phyrbyrd From: phyrbyrd Date: March 19th, 2009 11:25 pm (UTC) (Link)
Can I post this to childfree? More people ought to see this and I think they'd rather like it.
sobrique From: sobrique Date: March 20th, 2009 07:48 am (UTC) (Link)
Be my guest.
I'm not exactly anti- people having children though - there's quite a few people I know who would (or are already) superb parents, bringing up well adjusted children - I just a bit more 'anti-' the way it seems to have become some kind of obligation or expectation.

Edited at 2009-03-20 07:58 am (UTC)
zaitan From: zaitan Date: March 20th, 2009 12:58 am (UTC) (Link)
Manipulating the birth rate is tackling the problem from the wrong end of the system. The problem we have is not that the birth rate is too high, but the average life expectancy is too high. We have added many years to the lifespan of populations across the globe. Unfortunately an incresing number of these are spend dribbling in a chair.

It is part of human nature that we want to prevent suffering, and that seems to equate to preserving life as long as possible for lifes sake.

We have been burdned for too long by a morality that insists that human life is sacroscant and cannot legally be ended by another human, including the person whos life it is.

I would suggest leagalising assisted suicide and, in well defined cases, euthanasia as a partial solution. Unfortunately even this will not be the complete answer and more extreme measures would be needed to prevent the worst aspects of overpopulation.

I am not sure what dj_rws is alluding to, but it may be similar to how I may run things if I ruled the world. So don't ever let me get that job.
sobrique From: sobrique Date: March 20th, 2009 07:45 am (UTC) (Link)
Well, I sort of agree. Same problem, amd might well require a multi-faceted solution.

Actually, what I'd go with is not 'allow euthanasia' exactly, but go for aggressive legalisation of drugs - let people 'end it' on a heroin high, or something.
On the plus side, that might mean there's people who end up dead because they can't control themselves, and have addiction problems, or just ... are stupid. But personally I feel they'd be doing us a favour by removing themselves from the gene pool.
I'm fairly sure it was Japan's health minister saying that they weren't going to restrict people smoking via legislation, because the impact on mortality rates more than offset the additional cost of treatment.

But ... I think we'd be better with a slightly smaller, longer living population than we would having one that reproduces really fast, but with really short lifespans.

Edited at 2009-03-20 07:54 am (UTC)
(Deleted comment)
sobrique From: sobrique Date: March 20th, 2009 08:44 am (UTC) (Link)
I think that actually is where I start to have a problem with the idea - I don't mind the notion that someone who is horribly debilitated might want to end it. But I have a lot more problem with the notion that you could "bully" someone into it if it were legal.

My life would have to be pretty terrible in order for me to want to, and... well, guilt at "being a burden" - 24/7 care for someone is way hardere and more expensive than a lethal overdose, but that _shouldn't_ ever come into it.
cbr_paul From: cbr_paul Date: March 20th, 2009 11:13 am (UTC) (Link)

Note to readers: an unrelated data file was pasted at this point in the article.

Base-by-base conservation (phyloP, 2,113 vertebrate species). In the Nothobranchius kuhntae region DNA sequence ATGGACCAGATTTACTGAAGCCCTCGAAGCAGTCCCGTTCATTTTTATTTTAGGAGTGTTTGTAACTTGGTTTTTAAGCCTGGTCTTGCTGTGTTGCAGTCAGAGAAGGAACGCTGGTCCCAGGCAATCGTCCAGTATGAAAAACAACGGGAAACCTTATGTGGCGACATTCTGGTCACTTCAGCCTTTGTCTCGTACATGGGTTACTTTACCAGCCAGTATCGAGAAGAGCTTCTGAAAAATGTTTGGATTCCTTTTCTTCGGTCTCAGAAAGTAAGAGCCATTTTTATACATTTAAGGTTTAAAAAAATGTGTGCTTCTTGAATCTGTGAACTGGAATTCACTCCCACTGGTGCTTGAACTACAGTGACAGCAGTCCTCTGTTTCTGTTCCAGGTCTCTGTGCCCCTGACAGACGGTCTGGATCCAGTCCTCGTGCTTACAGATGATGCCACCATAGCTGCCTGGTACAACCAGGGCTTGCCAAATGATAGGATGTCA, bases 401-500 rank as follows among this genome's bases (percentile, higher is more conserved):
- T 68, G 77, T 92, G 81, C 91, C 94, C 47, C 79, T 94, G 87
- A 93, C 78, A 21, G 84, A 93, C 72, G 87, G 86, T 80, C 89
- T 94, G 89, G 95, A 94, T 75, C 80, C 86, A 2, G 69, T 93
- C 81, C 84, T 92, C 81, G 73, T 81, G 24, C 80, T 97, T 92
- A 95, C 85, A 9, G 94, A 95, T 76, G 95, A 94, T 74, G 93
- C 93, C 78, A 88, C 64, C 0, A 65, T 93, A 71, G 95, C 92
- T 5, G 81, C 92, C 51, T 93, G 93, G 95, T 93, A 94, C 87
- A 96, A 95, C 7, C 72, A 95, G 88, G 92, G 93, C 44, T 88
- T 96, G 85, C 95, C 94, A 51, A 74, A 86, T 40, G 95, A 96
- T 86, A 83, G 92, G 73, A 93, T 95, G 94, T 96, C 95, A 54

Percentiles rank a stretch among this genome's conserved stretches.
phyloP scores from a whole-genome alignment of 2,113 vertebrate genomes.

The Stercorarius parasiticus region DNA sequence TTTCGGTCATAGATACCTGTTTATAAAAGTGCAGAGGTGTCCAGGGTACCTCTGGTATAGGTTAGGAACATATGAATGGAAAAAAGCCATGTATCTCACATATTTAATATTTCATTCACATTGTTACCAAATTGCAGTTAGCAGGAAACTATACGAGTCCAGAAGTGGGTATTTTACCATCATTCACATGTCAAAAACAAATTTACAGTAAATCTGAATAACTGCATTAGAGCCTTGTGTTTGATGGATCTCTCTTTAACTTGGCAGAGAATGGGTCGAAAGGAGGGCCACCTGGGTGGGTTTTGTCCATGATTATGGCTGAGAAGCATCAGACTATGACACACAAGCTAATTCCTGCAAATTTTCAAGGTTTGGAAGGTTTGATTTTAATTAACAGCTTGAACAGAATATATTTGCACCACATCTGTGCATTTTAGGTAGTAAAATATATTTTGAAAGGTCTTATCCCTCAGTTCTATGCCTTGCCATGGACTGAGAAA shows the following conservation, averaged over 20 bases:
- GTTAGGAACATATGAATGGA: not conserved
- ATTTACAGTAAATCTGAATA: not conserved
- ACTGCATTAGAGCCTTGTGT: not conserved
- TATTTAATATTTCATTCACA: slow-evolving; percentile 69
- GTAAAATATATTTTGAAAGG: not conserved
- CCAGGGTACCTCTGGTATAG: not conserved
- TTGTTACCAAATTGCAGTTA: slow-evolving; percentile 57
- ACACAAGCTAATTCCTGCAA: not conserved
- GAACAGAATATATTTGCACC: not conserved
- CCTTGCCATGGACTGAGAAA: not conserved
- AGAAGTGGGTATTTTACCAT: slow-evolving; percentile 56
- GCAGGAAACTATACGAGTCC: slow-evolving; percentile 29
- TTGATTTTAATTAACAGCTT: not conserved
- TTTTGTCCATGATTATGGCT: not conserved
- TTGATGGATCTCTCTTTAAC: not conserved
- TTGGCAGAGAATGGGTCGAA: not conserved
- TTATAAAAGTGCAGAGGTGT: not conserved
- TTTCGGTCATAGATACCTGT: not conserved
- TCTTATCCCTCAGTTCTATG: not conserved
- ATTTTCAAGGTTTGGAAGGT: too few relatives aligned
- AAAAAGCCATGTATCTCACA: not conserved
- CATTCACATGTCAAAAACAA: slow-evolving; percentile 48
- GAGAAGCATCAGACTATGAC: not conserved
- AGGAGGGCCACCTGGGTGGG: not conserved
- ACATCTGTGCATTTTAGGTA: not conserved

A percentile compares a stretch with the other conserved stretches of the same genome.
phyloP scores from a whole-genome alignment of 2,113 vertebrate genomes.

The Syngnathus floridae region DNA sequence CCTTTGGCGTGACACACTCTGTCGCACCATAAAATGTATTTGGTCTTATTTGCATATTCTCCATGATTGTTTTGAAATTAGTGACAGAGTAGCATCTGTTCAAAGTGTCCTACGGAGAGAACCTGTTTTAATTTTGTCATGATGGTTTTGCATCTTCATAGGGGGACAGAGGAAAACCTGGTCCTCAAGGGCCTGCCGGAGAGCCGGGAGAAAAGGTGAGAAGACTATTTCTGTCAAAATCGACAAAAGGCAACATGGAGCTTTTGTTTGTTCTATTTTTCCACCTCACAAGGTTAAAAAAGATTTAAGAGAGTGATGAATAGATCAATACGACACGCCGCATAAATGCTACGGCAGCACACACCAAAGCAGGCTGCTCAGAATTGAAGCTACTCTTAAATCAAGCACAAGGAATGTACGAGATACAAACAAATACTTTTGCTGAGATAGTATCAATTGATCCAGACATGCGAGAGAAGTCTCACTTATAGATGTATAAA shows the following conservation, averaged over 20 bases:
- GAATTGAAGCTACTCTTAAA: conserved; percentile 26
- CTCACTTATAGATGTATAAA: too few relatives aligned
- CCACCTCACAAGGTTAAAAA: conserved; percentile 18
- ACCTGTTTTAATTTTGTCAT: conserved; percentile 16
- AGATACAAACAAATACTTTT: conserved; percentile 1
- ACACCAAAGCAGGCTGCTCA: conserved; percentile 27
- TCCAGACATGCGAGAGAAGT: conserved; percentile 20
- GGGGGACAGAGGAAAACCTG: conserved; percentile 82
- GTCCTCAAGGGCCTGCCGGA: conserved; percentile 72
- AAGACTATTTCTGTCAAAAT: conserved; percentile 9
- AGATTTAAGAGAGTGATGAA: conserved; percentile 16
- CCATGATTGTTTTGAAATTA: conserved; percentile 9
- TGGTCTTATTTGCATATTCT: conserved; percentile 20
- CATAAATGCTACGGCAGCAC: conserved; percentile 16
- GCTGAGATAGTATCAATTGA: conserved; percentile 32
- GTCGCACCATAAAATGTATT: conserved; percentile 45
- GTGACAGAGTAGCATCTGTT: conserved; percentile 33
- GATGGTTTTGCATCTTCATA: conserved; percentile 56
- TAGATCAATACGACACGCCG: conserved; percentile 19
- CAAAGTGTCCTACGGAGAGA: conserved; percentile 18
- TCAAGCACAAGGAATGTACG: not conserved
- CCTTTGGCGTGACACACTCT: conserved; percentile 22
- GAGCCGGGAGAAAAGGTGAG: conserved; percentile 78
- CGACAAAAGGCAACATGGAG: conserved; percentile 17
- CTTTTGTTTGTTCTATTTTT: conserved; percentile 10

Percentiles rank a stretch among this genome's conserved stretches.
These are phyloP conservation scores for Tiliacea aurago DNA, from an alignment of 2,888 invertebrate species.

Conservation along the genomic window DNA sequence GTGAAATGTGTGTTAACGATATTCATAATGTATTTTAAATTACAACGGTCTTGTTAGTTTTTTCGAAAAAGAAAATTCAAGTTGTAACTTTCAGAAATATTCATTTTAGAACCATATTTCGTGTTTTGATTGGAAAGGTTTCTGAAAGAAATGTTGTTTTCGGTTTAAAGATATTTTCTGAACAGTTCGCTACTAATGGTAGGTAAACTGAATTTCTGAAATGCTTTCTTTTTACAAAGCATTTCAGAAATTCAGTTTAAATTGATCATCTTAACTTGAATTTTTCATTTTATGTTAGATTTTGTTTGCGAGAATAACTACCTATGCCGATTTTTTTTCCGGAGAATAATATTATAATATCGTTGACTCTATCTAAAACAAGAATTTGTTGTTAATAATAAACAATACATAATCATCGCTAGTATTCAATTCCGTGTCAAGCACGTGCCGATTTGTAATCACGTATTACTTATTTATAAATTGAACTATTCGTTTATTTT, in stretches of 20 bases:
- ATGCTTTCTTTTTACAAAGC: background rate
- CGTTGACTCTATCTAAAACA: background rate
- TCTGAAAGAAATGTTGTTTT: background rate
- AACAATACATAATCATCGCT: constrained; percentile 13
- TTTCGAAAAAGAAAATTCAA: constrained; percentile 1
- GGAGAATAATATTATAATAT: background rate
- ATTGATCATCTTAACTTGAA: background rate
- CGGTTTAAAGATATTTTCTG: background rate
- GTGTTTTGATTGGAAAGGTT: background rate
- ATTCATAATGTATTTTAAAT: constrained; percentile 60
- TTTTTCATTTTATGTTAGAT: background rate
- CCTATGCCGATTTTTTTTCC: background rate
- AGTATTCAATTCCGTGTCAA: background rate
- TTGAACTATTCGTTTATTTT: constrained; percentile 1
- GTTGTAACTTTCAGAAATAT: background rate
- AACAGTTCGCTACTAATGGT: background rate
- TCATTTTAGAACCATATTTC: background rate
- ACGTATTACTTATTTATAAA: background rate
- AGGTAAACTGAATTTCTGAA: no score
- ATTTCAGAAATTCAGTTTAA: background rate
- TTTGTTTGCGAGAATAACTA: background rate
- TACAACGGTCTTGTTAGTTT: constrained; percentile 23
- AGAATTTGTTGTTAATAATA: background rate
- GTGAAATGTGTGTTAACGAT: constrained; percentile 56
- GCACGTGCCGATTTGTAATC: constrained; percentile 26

What's wrong with a good old-fashioned one child policy anyway?
sobrique From: sobrique Date: March 20th, 2009 05:26 pm (UTC) (Link)
Stupid people, basically.

One person one child doesn't change the fundamental problem that you can really screw up someone's life by 'giving birth to them' if you're careless, cruel, or just not prepared to accept the 20 year commitment that's involved.
kalkyrie From: kalkyrie Date: March 22nd, 2009 10:45 pm (UTC) (Link)
I can think of some young adults who have come from *very* bad backgrounds, who were made more self-reliant by it.
Of course that doesn't hold true anywhere near all the time.

The simplest way of solving this problem is a 'two child' policy, imho. Any policy based on 'judging' whether someone is fit to have children is vulnerable to manipulation by power cliques/social groups.

Have you read 'The Selfish Gene'? It seems very relevant to what you are considering.
crashbarrier From: crashbarrier Date: March 20th, 2009 01:39 pm (UTC) (Link)
There are many things in this discussion that I agree with an disagree with, but i am having problems making a legible and credible post that makes sense and does not sound like a beligerant rant.

I don't agree with state policied enforced contraception.. it is just wrong on so many levels. I mean I do not want to be fored to take the pill, I don't want to have to have my tubes tied or have a hysterectomy. I just don't.

Nore do I want to be constrained and descriminated against for having one child.

But I also want to have teh right to say. I have had enough when and if I get an illness that is so debilitating that I am no longer a useful contributer to the human race.

Hell on a high intellectual level i don't particularly like film censorship. I am an adult and free enough to make my own choices damn it..

It would be nice if our wonderful government shopped acting like its populace WERE children to be protected and catered for, and started treating us as adults.

The problem with the adoption agency is that it's rules are petty and arbitrary, these need to be updated sensibly and with more sensible thought behind them.
sobrique From: sobrique Date: March 20th, 2009 05:24 pm (UTC) (Link)
I don't like the idea of state enforced contraception either.
However I also don't like the fact that the plague of humans increases resource demands - to the point right now, where we cannot give everyone in the world the quality of life we have here in the UK, even now.

This problem is only going to get worse. The solutions are:
Accept that there will always be poor people, and the numbers and the depth of their poverty will increase.

Some kind of population control.

The problem is right now, there are people who are well informed and educated adults, who postpone or defer having children until they can do it right. These are the ones that would make good parents, and typically will have a small-ish average family size.

And then we have the people who aren't, or don't care. Even worse, we actively reward them for having extra children, via a benefits system - because it's the lesser of two evils to prioritze a single mother to the benefit of her baby, than it is to prioritize a single adult.

What are we doing here? Well, we're basically ensuring that the people most able to do a good job are less likely to try, and the people who aren't, are pretty much guaranteed to have extra. I wouldn't be suprised in the slightest to find there is an strong correlation along those lines.

I can't see a solution to that particular problem - nanny state issues aside, do you accept that we're going to overpopulate? (If we haven't already?). And if so, what's the most ... humane approach to take?
19 comments or Leave a comment